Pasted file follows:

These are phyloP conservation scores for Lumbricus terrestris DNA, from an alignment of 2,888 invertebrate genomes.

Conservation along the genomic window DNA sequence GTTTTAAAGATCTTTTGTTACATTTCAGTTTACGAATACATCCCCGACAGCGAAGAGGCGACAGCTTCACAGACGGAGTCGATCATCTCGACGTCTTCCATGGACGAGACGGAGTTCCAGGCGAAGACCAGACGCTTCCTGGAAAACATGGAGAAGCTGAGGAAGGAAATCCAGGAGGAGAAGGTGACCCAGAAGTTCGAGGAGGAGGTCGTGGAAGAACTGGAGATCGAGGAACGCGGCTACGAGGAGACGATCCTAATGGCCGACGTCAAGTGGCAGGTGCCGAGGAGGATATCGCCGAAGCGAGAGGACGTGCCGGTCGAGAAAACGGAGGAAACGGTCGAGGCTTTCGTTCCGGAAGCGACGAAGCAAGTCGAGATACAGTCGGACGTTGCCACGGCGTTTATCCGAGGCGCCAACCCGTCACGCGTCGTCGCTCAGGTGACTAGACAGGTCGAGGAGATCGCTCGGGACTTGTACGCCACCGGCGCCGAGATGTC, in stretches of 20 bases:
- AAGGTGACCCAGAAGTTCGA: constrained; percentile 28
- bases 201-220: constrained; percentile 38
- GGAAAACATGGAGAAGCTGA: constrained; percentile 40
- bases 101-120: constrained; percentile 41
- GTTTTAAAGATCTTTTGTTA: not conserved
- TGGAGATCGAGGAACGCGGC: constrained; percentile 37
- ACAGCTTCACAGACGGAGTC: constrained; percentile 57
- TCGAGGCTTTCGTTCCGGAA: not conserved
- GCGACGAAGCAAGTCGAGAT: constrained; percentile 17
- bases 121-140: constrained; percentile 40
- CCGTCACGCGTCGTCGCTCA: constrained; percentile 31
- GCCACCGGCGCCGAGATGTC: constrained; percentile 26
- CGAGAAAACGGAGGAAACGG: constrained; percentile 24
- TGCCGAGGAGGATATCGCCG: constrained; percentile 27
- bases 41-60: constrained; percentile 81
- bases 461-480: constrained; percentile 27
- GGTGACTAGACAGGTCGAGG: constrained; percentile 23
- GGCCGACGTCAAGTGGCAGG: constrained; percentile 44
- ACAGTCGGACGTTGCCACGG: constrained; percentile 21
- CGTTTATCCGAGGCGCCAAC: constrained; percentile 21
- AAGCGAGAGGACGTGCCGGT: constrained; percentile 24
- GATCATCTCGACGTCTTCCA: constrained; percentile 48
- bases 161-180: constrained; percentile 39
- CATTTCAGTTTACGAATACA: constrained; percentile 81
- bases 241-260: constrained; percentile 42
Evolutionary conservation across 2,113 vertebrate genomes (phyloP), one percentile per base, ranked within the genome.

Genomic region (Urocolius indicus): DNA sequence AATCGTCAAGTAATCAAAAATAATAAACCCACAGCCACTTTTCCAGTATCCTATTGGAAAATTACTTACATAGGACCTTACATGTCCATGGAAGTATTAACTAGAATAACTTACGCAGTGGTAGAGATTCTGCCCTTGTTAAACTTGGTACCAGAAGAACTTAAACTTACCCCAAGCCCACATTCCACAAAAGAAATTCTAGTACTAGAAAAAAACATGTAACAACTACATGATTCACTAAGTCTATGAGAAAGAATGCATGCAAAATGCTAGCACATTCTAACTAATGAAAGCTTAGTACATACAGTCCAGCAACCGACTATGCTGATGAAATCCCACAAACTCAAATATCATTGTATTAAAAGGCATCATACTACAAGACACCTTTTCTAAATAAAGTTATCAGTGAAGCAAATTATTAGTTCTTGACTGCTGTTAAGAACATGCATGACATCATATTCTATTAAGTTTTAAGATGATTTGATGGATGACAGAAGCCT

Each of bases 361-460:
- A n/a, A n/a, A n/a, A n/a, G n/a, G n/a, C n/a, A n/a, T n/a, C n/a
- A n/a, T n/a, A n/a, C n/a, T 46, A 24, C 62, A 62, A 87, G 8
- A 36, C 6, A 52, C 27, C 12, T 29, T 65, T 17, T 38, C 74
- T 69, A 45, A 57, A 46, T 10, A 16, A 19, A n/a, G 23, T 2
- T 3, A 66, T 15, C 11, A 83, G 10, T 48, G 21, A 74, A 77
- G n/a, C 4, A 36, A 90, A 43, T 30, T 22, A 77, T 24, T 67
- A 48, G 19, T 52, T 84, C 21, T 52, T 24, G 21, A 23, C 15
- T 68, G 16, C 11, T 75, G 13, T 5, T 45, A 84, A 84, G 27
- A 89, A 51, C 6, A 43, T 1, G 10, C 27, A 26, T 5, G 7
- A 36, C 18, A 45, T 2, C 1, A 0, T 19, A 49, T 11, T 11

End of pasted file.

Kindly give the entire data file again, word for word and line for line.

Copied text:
These are phyloP conservation scores for Lumbricus terrestris DNA, from an alignment of 2,888 invertebrate genomes.

Conservation along the genomic window DNA sequence GTTTTAAAGATCTTTTGTTACATTTCAGTTTACGAATACATCCCCGACAGCGAAGAGGCGACAGCTTCACAGACGGAGTCGATCATCTCGACGTCTTCCATGGACGAGACGGAGTTCCAGGCGAAGACCAGACGCTTCCTGGAAAACATGGAGAAGCTGAGGAAGGAAATCCAGGAGGAGAAGGTGACCCAGAAGTTCGAGGAGGAGGTCGTGGAAGAACTGGAGATCGAGGAACGCGGCTACGAGGAGACGATCCTAATGGCCGACGTCAAGTGGCAGGTGCCGAGGAGGATATCGCCGAAGCGAGAGGACGTGCCGGTCGAGAAAACGGAGGAAACGGTCGAGGCTTTCGTTCCGGAAGCGACGAAGCAAGTCGAGATACAGTCGGACGTTGCCACGGCGTTTATCCGAGGCGCCAACCCGTCACGCGTCGTCGCTCAGGTGACTAGACAGGTCGAGGAGATCGCTCGGGACTTGTACGCCACCGGCGCCGAGATGTC, in stretches of 20 bases:
- AAGGTGACCCAGAAGTTCGA: constrained; percentile 28
- bases 201-220: constrained; percentile 38
- GGAAAACATGGAGAAGCTGA: constrained; percentile 40
- bases 101-120: constrained; percentile 41
- GTTTTAAAGATCTTTTGTTA: not conserved
- TGGAGATCGAGGAACGCGGC: constrained; percentile 37
- ACAGCTTCACAGACGGAGTC: constrained; percentile 57
- TCGAGGCTTTCGTTCCGGAA: not conserved
- GCGACGAAGCAAGTCGAGAT: constrained; percentile 17
- bases 121-140: constrained; percentile 40
- CCGTCACGCGTCGTCGCTCA: constrained; percentile 31
- GCCACCGGCGCCGAGATGTC: constrained; percentile 26
- CGAGAAAACGGAGGAAACGG: constrained; percentile 24
- TGCCGAGGAGGATATCGCCG: constrained; percentile 27
- bases 41-60: constrained; percentile 81
- bases 461-480: constrained; percentile 27
- GGTGACTAGACAGGTCGAGG: constrained; percentile 23
- GGCCGACGTCAAGTGGCAGG: constrained; percentile 44
- ACAGTCGGACGTTGCCACGG: constrained; percentile 21
- CGTTTATCCGAGGCGCCAAC: constrained; percentile 21
- AAGCGAGAGGACGTGCCGGT: constrained; percentile 24
- GATCATCTCGACGTCTTCCA: constrained; percentile 48
- bases 161-180: constrained; percentile 39
- CATTTCAGTTTACGAATACA: constrained; percentile 81
- bases 241-260: constrained; percentile 42
Evolutionary conservation across 2,113 vertebrate genomes (phyloP), one percentile per base, ranked within the genome.

Genomic region (Urocolius indicus): DNA sequence AATCGTCAAGTAATCAAAAATAATAAACCCACAGCCACTTTTCCAGTATCCTATTGGAAAATTACTTACATAGGACCTTACATGTCCATGGAAGTATTAACTAGAATAACTTACGCAGTGGTAGAGATTCTGCCCTTGTTAAACTTGGTACCAGAAGAACTTAAACTTACCCCAAGCCCACATTCCACAAAAGAAATTCTAGTACTAGAAAAAAACATGTAACAACTACATGATTCACTAAGTCTATGAGAAAGAATGCATGCAAAATGCTAGCACATTCTAACTAATGAAAGCTTAGTACATACAGTCCAGCAACCGACTATGCTGATGAAATCCCACAAACTCAAATATCATTGTATTAAAAGGCATCATACTACAAGACACCTTTTCTAAATAAAGTTATCAGTGAAGCAAATTATTAGTTCTTGACTGCTGTTAAGAACATGCATGACATCATATTCTATTAAGTTTTAAGATGATTTGATGGATGACAGAAGCCT

Each of bases 361-460:
- A n/a, A n/a, A n/a, A n/a, G n/a, G n/a, C n/a, A n/a, T n/a, C n/a
- A n/a, T n/a, A n/a, C n/a, T 46, A 24, C 62, A 62, A 87, G 8
- A 36, C 6, A 52, C 27, C 12, T 29, T 65, T 17, T 38, C 74
- T 69, A 45, A 57, A 46, T 10, A 16, A 19, A n/a, G 23, T 2
- T 3, A 66, T 15, C 11, A 83, G 10, T 48, G 21, A 74, A 77
- G n/a, C 4, A 36, A 90, A 43, T 30, T 22, A 77, T 24, T 67
- A 48, G 19, T 52, T 84, C 21, T 52, T 24, G 21, A 23, C 15
- T 68, G 16, C 11, T 75, G 13, T 5, T 45, A 84, A 84, G 27
- A 89, A 51, C 6, A 43, T 1, G 10, C 27, A 26, T 5, G 7
- A 36, C 18, A 45, T 2, C 1, A 0, T 19, A 49, T 11, T 11